As you might imagine, the Open Source advocates are keenly interested in having me and the National Federation of the blind in Computer Science adopt a position strongly supporting ODF and Open Source. There are those who argue that Open Source will break the Microsoft monopoly, eliminate the need to pay high prices for software, and provide people with disabilities with even greater accessibility than we have today. I submit that this view is overly simplistic.
Later in his letter, Chong goes on to summarize:
The information I have would lead me to believe that access technologies for the Open Source environment are in their infancy, and when they are compared feature for feature with what we have in Windows, they will come up short. When one compares the training resources and information available for access technologies in Windows against that available for Open source, this, too, demonstrates that the Open Source community still has a long way to go.
However, Chong's letter also acknowledges that the accessibilty of Office-based solutions is largely due to the "heroic" efforts of third party software developers whose software routinely breaks everytime Microsoft upgrades its software because of the way that software relies on interfaces to Office and Windows, many of which are not well-documented or not documented at all. Wrote Chong:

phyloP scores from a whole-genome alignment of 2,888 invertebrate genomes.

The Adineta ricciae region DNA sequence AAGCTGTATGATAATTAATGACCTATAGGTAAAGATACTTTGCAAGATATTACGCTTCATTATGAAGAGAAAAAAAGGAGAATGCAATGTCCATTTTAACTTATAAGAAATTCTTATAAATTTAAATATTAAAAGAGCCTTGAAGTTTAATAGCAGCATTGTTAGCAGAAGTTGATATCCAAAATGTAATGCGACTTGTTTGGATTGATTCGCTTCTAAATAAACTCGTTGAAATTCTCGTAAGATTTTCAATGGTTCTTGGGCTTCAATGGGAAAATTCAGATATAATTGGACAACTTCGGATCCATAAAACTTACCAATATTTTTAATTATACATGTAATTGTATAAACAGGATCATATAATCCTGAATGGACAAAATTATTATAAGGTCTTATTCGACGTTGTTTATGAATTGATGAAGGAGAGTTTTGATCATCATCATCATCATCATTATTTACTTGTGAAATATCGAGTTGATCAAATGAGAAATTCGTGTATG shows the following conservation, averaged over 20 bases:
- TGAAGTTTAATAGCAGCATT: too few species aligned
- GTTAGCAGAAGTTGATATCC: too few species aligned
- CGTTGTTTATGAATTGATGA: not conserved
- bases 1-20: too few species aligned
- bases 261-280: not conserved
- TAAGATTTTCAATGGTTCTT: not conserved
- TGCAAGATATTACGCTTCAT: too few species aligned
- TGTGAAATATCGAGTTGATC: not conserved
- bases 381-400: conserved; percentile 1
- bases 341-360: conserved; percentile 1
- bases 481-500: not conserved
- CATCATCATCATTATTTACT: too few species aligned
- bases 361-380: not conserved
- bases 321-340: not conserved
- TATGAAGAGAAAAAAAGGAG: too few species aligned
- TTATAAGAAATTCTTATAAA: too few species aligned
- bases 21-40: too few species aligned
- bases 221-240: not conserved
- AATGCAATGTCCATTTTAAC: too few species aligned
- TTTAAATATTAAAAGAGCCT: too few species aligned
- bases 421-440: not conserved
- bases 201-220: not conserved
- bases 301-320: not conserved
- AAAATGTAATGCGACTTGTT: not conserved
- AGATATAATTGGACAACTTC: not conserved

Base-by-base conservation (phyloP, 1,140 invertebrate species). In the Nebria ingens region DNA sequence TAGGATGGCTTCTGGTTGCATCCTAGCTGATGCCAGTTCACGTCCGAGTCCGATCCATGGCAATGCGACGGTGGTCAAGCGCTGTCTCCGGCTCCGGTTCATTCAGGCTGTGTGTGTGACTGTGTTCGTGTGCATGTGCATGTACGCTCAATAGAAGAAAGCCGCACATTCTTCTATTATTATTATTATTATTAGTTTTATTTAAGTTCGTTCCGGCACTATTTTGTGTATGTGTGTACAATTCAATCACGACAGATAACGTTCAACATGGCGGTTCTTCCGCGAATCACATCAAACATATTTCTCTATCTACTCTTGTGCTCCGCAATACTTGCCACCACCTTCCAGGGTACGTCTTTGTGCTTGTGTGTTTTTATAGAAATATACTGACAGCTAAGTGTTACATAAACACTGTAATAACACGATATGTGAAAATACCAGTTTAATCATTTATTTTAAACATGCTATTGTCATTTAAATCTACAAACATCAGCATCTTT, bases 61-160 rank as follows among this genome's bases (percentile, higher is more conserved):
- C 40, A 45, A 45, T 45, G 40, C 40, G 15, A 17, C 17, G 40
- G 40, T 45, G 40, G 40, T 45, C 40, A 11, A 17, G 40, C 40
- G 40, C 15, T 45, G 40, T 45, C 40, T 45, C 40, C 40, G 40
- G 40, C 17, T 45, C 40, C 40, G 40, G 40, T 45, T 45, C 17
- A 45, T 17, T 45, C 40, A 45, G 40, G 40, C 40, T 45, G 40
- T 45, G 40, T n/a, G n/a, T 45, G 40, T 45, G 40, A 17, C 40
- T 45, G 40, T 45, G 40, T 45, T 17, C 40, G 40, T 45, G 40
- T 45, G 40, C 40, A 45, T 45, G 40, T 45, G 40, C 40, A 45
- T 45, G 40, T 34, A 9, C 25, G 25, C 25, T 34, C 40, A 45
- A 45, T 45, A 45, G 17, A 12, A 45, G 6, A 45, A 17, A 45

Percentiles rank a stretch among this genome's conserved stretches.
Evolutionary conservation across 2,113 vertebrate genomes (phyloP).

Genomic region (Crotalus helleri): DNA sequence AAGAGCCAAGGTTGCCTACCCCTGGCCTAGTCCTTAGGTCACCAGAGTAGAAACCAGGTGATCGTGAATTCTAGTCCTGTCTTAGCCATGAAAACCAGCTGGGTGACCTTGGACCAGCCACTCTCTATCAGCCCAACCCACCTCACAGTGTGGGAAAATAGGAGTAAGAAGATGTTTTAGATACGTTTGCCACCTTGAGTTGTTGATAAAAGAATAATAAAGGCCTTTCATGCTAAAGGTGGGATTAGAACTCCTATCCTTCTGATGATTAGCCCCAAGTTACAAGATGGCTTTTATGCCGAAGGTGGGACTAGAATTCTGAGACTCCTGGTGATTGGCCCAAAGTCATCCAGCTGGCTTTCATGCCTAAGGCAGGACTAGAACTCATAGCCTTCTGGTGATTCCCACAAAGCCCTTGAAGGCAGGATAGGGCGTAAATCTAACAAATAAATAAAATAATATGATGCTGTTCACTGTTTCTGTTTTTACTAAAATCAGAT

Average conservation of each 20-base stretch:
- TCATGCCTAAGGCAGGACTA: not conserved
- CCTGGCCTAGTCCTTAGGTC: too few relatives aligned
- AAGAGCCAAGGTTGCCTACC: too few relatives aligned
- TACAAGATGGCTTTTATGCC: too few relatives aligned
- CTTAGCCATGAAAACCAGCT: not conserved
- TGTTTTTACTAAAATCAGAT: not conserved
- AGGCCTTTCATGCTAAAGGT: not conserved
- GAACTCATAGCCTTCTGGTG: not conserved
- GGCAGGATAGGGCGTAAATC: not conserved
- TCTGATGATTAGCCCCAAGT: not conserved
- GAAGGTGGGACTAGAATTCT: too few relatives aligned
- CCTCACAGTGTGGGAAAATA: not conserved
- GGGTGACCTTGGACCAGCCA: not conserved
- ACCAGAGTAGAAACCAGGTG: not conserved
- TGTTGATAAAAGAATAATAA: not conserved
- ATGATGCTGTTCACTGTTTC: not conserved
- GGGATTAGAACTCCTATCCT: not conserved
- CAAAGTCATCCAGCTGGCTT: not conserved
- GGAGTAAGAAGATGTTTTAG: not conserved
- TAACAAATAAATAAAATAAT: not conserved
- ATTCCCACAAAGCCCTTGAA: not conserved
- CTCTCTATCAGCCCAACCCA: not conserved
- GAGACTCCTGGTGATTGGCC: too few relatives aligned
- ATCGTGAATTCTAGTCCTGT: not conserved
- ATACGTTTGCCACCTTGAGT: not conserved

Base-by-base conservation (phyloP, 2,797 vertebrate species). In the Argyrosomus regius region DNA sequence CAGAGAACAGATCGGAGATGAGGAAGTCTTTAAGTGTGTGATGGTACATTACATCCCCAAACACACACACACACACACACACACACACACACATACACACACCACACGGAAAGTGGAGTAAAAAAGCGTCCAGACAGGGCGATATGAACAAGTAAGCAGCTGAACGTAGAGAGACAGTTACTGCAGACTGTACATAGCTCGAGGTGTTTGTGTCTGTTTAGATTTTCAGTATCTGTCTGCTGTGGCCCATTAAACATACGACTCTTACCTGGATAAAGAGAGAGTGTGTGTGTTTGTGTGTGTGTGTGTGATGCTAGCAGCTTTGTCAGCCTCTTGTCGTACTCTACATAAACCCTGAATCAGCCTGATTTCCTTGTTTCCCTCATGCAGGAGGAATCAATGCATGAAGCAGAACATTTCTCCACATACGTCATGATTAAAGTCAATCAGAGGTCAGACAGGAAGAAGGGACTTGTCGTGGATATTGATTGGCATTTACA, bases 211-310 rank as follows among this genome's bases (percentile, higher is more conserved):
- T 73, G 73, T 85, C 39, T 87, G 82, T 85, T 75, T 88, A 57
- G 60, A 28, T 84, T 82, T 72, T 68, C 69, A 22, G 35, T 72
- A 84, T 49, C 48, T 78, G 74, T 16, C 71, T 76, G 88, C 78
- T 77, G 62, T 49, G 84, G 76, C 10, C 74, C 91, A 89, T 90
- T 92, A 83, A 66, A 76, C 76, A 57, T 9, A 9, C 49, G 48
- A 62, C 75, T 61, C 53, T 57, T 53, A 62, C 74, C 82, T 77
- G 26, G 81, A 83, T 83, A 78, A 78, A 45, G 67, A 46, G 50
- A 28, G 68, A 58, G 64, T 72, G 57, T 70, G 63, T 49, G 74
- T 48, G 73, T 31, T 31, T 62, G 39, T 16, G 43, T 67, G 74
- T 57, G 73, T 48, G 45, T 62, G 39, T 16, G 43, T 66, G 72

....such access as we have relies heavily upon the unsung and heroic efforts of a handful of small companies whose software must often steal and scrape such information as they can from an operating system and application programs that are designed only incidentally to provide the information they need. The access we currently have to applications running in the Windows environment is the culmination of literally decades of software development, user experience, and software evolution
In order for the Screen access technology used in Windows to be able to do its job, it must rely upon a variety of informational channels to get what it needs. Some information comes from well-documented and supported interfaces provided by application and/or operating system software, some information comes from a direct examination of document object models (if you will, the format of the data), and yet more information comes through undocumented but vital video hooks that screen access software developers have been compelled to use out of necessity......Moreover, whenever Microsoft decides to come out with a new version of Office or Windows, screen access technology developers and the blind community must race to keep up. If they do not, such access as we have enjoyed could evaporate literally overnight. Yet, despite these imperfections, the access that we do enjoy in Windows is unmatched on any other platform in use today.